Your grade school teacher told you not to fidget, but University of Leeds professor Janet Cade says fidgeting may be good for you.
Cade and colleagues have published a study which finds that the movements involved in fidgeting may counteract the adverse health impacts of sitting for long periods -- an increased risk of mortality from sitting for long periods was only found in those who consider themselves very occasional fidgeters.
"While further research is needed, the findings raise questions about whether the negative associations with fidgeting, such as rudeness or lack of concentration, should persist if such simple movements are beneficial for our health," Cade said.
The study, published today in the American Journal of Preventive Medicine, builds on growing evidence suggesting that a sedentary lifestyle is bad for your health, even if you are physically active outside work.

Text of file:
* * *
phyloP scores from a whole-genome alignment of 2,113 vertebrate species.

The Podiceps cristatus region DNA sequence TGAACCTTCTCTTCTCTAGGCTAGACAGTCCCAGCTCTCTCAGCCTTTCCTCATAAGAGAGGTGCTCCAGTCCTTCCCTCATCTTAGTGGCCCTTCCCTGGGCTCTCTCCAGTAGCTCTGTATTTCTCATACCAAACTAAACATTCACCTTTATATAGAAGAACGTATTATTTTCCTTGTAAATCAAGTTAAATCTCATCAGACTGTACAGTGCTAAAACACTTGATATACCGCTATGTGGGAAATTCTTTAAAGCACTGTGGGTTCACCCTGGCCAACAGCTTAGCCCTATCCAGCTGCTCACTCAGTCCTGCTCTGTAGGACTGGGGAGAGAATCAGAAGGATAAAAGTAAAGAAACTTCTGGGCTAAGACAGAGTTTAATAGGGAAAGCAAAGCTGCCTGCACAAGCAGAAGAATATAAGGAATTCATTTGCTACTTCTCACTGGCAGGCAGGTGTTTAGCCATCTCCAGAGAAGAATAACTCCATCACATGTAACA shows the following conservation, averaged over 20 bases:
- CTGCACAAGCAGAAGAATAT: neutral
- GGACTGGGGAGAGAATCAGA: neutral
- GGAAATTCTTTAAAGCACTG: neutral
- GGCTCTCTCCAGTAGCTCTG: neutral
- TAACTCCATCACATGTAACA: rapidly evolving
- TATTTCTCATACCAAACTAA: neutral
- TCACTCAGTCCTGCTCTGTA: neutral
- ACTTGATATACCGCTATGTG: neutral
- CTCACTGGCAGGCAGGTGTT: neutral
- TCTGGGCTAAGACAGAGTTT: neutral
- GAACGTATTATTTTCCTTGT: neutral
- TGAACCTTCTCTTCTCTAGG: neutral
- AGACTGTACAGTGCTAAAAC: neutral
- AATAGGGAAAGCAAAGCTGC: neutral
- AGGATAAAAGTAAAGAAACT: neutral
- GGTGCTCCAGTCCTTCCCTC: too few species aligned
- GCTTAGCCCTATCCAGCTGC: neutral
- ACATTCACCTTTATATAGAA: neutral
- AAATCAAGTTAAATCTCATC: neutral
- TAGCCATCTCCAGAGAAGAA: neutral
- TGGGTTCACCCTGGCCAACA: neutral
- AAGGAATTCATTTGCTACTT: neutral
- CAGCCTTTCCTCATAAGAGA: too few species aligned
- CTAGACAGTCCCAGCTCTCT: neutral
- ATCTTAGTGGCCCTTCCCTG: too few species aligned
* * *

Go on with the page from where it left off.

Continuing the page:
The study examined data from the University of Leeds' UK Women's Cohort Study, which is one of the largest cohort studies of diet and health of women in the UK. It found no increased risk of mortality from longer sitting times, compared to more active women, in those who considered themselves as moderately or very fidgety.
Breaks in sitting time have previously been shown to improve markers of good health, such as body mass index and your body's glucose and insulin responses. But until now, no study has ever examined whether fidgeting might modify an association between sitting time and death rates.